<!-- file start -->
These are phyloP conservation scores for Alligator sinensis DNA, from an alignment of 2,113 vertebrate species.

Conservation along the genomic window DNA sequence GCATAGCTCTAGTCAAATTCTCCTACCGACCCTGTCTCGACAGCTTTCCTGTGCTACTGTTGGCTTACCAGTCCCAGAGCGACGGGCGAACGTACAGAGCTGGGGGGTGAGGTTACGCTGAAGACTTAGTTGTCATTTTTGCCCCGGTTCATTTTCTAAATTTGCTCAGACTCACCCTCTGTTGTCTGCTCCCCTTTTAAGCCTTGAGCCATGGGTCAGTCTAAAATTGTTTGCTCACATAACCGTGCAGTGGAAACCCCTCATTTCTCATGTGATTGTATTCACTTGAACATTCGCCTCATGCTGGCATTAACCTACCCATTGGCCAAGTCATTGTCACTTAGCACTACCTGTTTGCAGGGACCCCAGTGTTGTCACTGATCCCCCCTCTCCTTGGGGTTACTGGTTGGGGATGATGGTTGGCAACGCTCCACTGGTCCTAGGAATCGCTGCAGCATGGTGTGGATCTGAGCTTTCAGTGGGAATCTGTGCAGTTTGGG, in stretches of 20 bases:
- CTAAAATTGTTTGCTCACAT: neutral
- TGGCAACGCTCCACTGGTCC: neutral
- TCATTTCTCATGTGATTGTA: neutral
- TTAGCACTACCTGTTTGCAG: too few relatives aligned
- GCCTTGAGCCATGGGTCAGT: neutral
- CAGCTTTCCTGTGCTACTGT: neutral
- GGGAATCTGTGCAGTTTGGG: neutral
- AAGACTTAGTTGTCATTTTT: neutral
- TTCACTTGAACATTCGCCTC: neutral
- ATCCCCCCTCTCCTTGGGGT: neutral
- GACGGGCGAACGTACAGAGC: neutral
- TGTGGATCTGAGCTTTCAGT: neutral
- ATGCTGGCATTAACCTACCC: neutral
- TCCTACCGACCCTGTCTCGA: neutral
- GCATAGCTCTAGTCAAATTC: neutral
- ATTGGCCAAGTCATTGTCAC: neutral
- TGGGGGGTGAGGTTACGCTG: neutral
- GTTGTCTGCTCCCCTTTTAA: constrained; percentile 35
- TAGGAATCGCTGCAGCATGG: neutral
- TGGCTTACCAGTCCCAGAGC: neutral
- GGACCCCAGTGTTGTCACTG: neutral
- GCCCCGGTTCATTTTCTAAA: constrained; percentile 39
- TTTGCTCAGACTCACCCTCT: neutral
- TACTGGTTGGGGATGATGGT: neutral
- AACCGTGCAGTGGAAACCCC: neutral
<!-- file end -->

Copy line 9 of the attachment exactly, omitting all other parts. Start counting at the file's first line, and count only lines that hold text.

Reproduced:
- GGGAATCTGTGCAGTTTGGG: neutral